» Children Cannot be Removed from the State of Colorado After Divorce is Filed

Children Cannot be Removed from the State of Colorado After Divorce is Filed

Denver, CO (Law Firm Newswire) April 24, 2012 - Filing for a divorce can be difficult and stressful. The road ahead has many uncharted obstacles, but for Colorado residents, some rules go into effect immediately after filing their Petition for Dissolution.

Regardless of whether the decision is mutual, once a divorce is filed in Colorado both parties are governed by some new guidelines. Something many people that are considering a divorce may not realize is that upon filing, a mandatory protection order (or restraining order) goes into effect against both parties.

The protection order prohibits either party from selling property, mortgaging property, removing, or hiding assets with the other party consenting. This stipulation prohibits a disgruntled party from selling of property to rightfully belongs to both people. Also, one of the parties is responsible for paying such necessary things like home insurance, health insurance, and life insurance.

Denver divorce lawyer

Denver child custody lawyer, Bill Thode of the Thode Law Firm

“The mandatory protection order is in place to make sure property and debt is divided as equitably as possible,” said Denver divorce lawyer Bill Thode. “It also allows for some level of continuity to exist during the divorce process.”

While not selling off your mutually acquired goods may be easy enough to comply with, there is one guideline under the mandatory protection order that can cause challenges for divorce seeking parents. Neither parent can remove a child from Colorado.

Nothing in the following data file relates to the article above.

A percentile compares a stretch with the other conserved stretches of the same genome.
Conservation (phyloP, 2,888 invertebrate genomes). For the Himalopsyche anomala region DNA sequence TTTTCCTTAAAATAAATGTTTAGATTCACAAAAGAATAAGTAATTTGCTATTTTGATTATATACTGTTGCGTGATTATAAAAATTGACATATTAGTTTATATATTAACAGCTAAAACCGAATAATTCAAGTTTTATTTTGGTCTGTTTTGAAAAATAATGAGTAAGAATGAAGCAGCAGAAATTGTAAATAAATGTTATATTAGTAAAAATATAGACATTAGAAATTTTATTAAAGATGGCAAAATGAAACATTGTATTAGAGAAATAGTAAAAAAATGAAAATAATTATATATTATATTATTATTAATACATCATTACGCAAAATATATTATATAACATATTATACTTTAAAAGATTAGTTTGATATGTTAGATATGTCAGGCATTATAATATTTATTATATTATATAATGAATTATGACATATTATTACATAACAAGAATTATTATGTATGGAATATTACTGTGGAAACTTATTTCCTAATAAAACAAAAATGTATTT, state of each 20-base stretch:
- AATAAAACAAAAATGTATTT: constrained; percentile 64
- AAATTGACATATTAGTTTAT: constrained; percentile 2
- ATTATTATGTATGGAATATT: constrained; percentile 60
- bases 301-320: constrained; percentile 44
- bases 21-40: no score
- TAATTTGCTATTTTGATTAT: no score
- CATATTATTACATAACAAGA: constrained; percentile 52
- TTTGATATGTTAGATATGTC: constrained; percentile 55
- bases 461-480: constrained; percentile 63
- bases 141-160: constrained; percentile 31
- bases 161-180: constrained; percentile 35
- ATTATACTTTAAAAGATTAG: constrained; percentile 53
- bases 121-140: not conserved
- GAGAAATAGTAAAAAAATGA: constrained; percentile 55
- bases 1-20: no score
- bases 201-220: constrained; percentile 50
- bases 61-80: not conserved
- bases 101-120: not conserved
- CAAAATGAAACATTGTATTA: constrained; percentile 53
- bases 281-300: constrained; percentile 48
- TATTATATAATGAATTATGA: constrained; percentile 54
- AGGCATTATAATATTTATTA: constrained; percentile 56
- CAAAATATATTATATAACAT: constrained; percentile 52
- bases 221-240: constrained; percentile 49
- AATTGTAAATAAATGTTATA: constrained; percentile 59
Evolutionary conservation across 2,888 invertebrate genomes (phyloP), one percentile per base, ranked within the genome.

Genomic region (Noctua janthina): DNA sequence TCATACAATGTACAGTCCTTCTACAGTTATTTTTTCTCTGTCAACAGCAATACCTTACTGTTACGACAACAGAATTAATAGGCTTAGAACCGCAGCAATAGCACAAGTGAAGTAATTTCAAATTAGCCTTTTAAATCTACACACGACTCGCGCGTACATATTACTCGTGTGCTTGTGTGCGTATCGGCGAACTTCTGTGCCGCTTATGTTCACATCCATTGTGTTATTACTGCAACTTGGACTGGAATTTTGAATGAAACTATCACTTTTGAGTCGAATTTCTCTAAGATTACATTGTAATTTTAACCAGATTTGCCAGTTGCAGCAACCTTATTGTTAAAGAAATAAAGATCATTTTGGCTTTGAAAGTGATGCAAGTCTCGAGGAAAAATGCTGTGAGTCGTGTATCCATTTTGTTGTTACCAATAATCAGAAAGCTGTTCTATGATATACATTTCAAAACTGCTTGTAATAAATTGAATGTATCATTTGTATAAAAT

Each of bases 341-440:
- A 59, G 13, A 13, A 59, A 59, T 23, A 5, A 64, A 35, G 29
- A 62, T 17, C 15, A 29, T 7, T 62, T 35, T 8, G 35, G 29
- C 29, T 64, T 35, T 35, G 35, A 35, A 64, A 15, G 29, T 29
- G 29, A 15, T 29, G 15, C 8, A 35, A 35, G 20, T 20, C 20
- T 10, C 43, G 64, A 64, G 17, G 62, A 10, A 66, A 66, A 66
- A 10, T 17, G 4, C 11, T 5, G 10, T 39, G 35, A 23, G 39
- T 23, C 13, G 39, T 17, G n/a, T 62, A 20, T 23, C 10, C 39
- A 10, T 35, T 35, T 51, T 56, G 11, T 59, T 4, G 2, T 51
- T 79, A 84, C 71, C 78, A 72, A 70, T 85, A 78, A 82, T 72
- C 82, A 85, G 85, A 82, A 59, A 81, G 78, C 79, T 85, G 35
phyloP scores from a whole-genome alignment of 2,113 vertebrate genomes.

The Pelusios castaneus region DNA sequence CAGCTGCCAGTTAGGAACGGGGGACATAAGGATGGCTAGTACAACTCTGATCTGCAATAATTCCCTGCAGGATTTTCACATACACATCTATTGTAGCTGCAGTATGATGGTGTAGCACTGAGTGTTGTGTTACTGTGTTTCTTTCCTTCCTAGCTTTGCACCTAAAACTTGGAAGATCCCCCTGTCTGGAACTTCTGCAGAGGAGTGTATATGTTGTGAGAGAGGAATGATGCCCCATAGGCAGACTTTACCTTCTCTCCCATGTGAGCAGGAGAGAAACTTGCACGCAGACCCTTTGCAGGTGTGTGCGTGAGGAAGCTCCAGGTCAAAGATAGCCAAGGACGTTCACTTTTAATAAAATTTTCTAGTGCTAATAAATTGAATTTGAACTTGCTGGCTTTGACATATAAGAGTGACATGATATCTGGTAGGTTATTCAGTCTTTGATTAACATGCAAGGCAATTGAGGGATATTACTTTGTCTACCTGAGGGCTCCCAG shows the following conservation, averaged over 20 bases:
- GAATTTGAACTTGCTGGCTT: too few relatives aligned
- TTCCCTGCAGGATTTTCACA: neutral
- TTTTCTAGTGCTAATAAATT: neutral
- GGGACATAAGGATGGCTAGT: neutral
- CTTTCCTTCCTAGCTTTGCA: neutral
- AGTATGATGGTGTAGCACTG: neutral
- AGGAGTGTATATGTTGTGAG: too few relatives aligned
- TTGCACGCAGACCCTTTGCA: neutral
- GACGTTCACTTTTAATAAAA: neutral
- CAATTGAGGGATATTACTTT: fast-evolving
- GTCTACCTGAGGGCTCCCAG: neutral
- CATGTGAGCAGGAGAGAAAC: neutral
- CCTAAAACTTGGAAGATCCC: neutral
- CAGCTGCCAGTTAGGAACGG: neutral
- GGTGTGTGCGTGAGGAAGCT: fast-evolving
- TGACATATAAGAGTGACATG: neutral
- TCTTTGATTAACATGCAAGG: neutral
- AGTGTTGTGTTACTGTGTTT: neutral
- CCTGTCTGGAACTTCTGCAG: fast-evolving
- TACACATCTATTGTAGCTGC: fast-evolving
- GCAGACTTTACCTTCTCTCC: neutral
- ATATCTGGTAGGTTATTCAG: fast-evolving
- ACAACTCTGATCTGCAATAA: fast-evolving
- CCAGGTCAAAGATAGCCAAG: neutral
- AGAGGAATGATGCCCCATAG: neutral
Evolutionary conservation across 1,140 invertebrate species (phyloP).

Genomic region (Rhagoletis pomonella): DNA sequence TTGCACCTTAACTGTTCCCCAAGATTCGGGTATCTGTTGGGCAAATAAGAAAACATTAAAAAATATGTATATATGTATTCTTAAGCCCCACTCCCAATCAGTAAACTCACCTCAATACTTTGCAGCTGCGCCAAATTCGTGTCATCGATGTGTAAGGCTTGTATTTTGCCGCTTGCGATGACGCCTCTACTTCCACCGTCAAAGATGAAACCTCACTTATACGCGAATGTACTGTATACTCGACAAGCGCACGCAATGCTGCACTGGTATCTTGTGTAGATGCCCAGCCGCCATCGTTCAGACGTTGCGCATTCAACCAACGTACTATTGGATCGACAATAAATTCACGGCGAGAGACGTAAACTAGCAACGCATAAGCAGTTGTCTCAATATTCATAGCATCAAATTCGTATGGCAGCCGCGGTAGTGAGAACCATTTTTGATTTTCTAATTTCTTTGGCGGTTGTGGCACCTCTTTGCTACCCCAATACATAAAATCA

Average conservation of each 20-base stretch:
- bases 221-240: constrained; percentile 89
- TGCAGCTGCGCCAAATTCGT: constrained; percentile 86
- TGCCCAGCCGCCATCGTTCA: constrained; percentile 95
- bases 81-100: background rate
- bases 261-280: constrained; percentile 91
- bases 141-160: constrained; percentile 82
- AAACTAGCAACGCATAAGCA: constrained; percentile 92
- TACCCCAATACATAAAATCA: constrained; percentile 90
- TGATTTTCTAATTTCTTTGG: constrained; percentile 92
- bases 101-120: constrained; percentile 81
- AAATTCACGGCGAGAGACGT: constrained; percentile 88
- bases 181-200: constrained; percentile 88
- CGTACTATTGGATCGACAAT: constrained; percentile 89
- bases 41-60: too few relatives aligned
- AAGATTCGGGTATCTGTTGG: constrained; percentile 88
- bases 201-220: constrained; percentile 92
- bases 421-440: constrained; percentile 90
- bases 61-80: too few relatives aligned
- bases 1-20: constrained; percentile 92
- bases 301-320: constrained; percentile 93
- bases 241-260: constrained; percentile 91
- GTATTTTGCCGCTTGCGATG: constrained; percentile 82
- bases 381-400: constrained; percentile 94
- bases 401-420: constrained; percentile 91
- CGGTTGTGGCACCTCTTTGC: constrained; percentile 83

When a minor child is involved in a divorce, a custody arrangement will have to take place as part of the proceedings marriage dissolution. It is not uncommon for a parent to want to take their child or children from their home to stay with a friend or relative during the divorce, but they must be in the state of Colorado.

However, experienced Denver custody attorney Bill Thode said there is a way for a parent to take a child out of the state after the dissolution as been filed.

“If a parent has a justifiable reason to leave the State of Colorado with their minor child, it is sometimes possible to obtain a court order or reach an agreement with the other parent to allow the parent and child to relocate,” Thode said.

Working with a Denver divorce lawyer that has a lot of custody trial experience can help a person get through the dissolution and custody process more easily by avoiding simple mistakes. Also, a lawyer can advise the party of their rights and obligations during the process – which can prevent problems from arising in the future.

To contact a Denver divorce attorney, Denver child custody lawyer, or a Denver family lawyer, visit http://www.thodelaw.com or call (303) 330-0425.

Thode Law Firm, P.C.
201 Steele Street, Suite 201
Denver, CO 80206
Call: (303) 330-0425


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